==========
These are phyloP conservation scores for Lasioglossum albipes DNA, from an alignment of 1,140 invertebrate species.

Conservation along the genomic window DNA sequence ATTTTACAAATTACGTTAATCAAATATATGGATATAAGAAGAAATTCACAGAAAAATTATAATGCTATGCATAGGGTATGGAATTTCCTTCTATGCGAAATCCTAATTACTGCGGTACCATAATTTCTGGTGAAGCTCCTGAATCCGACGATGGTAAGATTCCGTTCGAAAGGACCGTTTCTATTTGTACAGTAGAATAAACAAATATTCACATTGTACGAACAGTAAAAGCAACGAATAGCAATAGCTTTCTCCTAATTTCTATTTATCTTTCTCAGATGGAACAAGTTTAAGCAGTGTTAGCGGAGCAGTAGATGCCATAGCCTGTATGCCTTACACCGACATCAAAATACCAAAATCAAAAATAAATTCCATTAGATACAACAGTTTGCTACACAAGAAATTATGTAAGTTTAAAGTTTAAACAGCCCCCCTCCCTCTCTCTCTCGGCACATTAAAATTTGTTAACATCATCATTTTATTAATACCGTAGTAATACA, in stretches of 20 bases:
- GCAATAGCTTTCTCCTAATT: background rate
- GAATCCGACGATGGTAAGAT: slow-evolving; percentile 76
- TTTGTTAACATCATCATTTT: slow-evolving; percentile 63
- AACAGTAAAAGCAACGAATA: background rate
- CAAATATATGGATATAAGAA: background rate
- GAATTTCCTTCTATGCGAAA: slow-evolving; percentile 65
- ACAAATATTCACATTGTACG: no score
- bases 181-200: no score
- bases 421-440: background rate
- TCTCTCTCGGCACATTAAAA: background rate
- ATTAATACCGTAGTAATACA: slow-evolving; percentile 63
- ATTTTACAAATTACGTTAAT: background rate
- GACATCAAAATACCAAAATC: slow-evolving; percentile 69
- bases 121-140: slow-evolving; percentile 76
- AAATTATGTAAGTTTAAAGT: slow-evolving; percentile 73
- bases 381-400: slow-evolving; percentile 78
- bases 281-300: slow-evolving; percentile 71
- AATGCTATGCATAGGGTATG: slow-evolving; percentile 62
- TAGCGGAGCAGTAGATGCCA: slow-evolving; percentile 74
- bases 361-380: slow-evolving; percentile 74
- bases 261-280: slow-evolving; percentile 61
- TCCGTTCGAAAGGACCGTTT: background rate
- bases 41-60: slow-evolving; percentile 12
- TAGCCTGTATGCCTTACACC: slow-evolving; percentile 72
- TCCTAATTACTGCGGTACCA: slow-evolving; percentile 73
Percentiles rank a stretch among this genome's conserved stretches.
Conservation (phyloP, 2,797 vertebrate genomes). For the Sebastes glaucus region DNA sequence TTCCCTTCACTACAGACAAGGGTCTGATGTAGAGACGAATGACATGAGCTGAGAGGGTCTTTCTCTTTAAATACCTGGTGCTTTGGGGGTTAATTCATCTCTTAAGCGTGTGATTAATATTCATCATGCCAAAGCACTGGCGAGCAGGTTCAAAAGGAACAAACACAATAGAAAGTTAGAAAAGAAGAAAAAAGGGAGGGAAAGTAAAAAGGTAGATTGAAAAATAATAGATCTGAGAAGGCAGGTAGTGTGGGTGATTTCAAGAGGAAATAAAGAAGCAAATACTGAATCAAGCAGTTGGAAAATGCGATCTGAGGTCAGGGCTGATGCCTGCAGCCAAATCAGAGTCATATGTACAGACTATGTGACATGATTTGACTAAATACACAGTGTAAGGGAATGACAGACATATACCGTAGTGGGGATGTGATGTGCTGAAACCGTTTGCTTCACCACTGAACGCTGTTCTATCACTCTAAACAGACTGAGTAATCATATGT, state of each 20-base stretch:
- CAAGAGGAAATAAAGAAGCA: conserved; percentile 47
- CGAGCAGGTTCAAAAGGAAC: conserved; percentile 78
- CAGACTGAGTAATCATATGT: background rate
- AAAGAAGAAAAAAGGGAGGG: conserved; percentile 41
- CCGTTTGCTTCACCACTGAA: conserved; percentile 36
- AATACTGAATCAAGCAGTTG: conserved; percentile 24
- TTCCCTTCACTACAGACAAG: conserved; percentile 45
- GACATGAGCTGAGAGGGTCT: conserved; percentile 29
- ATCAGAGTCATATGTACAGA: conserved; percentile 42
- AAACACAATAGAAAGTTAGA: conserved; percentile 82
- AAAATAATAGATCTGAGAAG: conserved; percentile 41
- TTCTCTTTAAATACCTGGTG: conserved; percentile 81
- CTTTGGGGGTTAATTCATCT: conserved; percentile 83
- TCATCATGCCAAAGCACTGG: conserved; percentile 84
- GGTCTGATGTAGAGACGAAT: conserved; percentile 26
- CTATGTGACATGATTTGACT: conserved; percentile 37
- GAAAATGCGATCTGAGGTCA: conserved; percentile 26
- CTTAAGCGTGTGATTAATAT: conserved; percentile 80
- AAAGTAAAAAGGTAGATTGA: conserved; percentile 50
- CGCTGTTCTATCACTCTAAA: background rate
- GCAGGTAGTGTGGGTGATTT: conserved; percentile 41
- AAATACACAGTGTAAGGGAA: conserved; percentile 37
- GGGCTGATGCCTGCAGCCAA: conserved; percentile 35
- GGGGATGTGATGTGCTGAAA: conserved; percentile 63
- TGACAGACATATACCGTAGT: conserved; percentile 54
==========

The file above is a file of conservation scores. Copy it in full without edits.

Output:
These are phyloP conservation scores for Lasioglossum albipes DNA, from an alignment of 1,140 invertebrate species.

Conservation along the genomic window DNA sequence ATTTTACAAATTACGTTAATCAAATATATGGATATAAGAAGAAATTCACAGAAAAATTATAATGCTATGCATAGGGTATGGAATTTCCTTCTATGCGAAATCCTAATTACTGCGGTACCATAATTTCTGGTGAAGCTCCTGAATCCGACGATGGTAAGATTCCGTTCGAAAGGACCGTTTCTATTTGTACAGTAGAATAAACAAATATTCACATTGTACGAACAGTAAAAGCAACGAATAGCAATAGCTTTCTCCTAATTTCTATTTATCTTTCTCAGATGGAACAAGTTTAAGCAGTGTTAGCGGAGCAGTAGATGCCATAGCCTGTATGCCTTACACCGACATCAAAATACCAAAATCAAAAATAAATTCCATTAGATACAACAGTTTGCTACACAAGAAATTATGTAAGTTTAAAGTTTAAACAGCCCCCCTCCCTCTCTCTCTCGGCACATTAAAATTTGTTAACATCATCATTTTATTAATACCGTAGTAATACA, in stretches of 20 bases:
- GCAATAGCTTTCTCCTAATT: background rate
- GAATCCGACGATGGTAAGAT: slow-evolving; percentile 76
- TTTGTTAACATCATCATTTT: slow-evolving; percentile 63
- AACAGTAAAAGCAACGAATA: background rate
- CAAATATATGGATATAAGAA: background rate
- GAATTTCCTTCTATGCGAAA: slow-evolving; percentile 65
- ACAAATATTCACATTGTACG: no score
- bases 181-200: no score
- bases 421-440: background rate
- TCTCTCTCGGCACATTAAAA: background rate
- ATTAATACCGTAGTAATACA: slow-evolving; percentile 63
- ATTTTACAAATTACGTTAAT: background rate
- GACATCAAAATACCAAAATC: slow-evolving; percentile 69
- bases 121-140: slow-evolving; percentile 76
- AAATTATGTAAGTTTAAAGT: slow-evolving; percentile 73
- bases 381-400: slow-evolving; percentile 78
- bases 281-300: slow-evolving; percentile 71
- AATGCTATGCATAGGGTATG: slow-evolving; percentile 62
- TAGCGGAGCAGTAGATGCCA: slow-evolving; percentile 74
- bases 361-380: slow-evolving; percentile 74
- bases 261-280: slow-evolving; percentile 61
- TCCGTTCGAAAGGACCGTTT: background rate
- bases 41-60: slow-evolving; percentile 12
- TAGCCTGTATGCCTTACACC: slow-evolving; percentile 72
- TCCTAATTACTGCGGTACCA: slow-evolving; percentile 73
Percentiles rank a stretch among this genome's conserved stretches.
Conservation (phyloP, 2,797 vertebrate genomes). For the Sebastes glaucus region DNA sequence TTCCCTTCACTACAGACAAGGGTCTGATGTAGAGACGAATGACATGAGCTGAGAGGGTCTTTCTCTTTAAATACCTGGTGCTTTGGGGGTTAATTCATCTCTTAAGCGTGTGATTAATATTCATCATGCCAAAGCACTGGCGAGCAGGTTCAAAAGGAACAAACACAATAGAAAGTTAGAAAAGAAGAAAAAAGGGAGGGAAAGTAAAAAGGTAGATTGAAAAATAATAGATCTGAGAAGGCAGGTAGTGTGGGTGATTTCAAGAGGAAATAAAGAAGCAAATACTGAATCAAGCAGTTGGAAAATGCGATCTGAGGTCAGGGCTGATGCCTGCAGCCAAATCAGAGTCATATGTACAGACTATGTGACATGATTTGACTAAATACACAGTGTAAGGGAATGACAGACATATACCGTAGTGGGGATGTGATGTGCTGAAACCGTTTGCTTCACCACTGAACGCTGTTCTATCACTCTAAACAGACTGAGTAATCATATGT, state of each 20-base stretch:
- CAAGAGGAAATAAAGAAGCA: conserved; percentile 47
- CGAGCAGGTTCAAAAGGAAC: conserved; percentile 78
- CAGACTGAGTAATCATATGT: background rate
- AAAGAAGAAAAAAGGGAGGG: conserved; percentile 41
- CCGTTTGCTTCACCACTGAA: conserved; percentile 36
- AATACTGAATCAAGCAGTTG: conserved; percentile 24
- TTCCCTTCACTACAGACAAG: conserved; percentile 45
- GACATGAGCTGAGAGGGTCT: conserved; percentile 29
- ATCAGAGTCATATGTACAGA: conserved; percentile 42
- AAACACAATAGAAAGTTAGA: conserved; percentile 82
- AAAATAATAGATCTGAGAAG: conserved; percentile 41
- TTCTCTTTAAATACCTGGTG: conserved; percentile 81
- CTTTGGGGGTTAATTCATCT: conserved; percentile 83
- TCATCATGCCAAAGCACTGG: conserved; percentile 84
- GGTCTGATGTAGAGACGAAT: conserved; percentile 26
- CTATGTGACATGATTTGACT: conserved; percentile 37
- GAAAATGCGATCTGAGGTCA: conserved; percentile 26
- CTTAAGCGTGTGATTAATAT: conserved; percentile 80
- AAAGTAAAAAGGTAGATTGA: conserved; percentile 50
- CGCTGTTCTATCACTCTAAA: background rate
- GCAGGTAGTGTGGGTGATTT: conserved; percentile 41
- AAATACACAGTGTAAGGGAA: conserved; percentile 37
- GGGCTGATGCCTGCAGCCAA: conserved; percentile 35
- GGGGATGTGATGTGCTGAAA: conserved; percentile 63
- TGACAGACATATACCGTAGT: conserved; percentile 54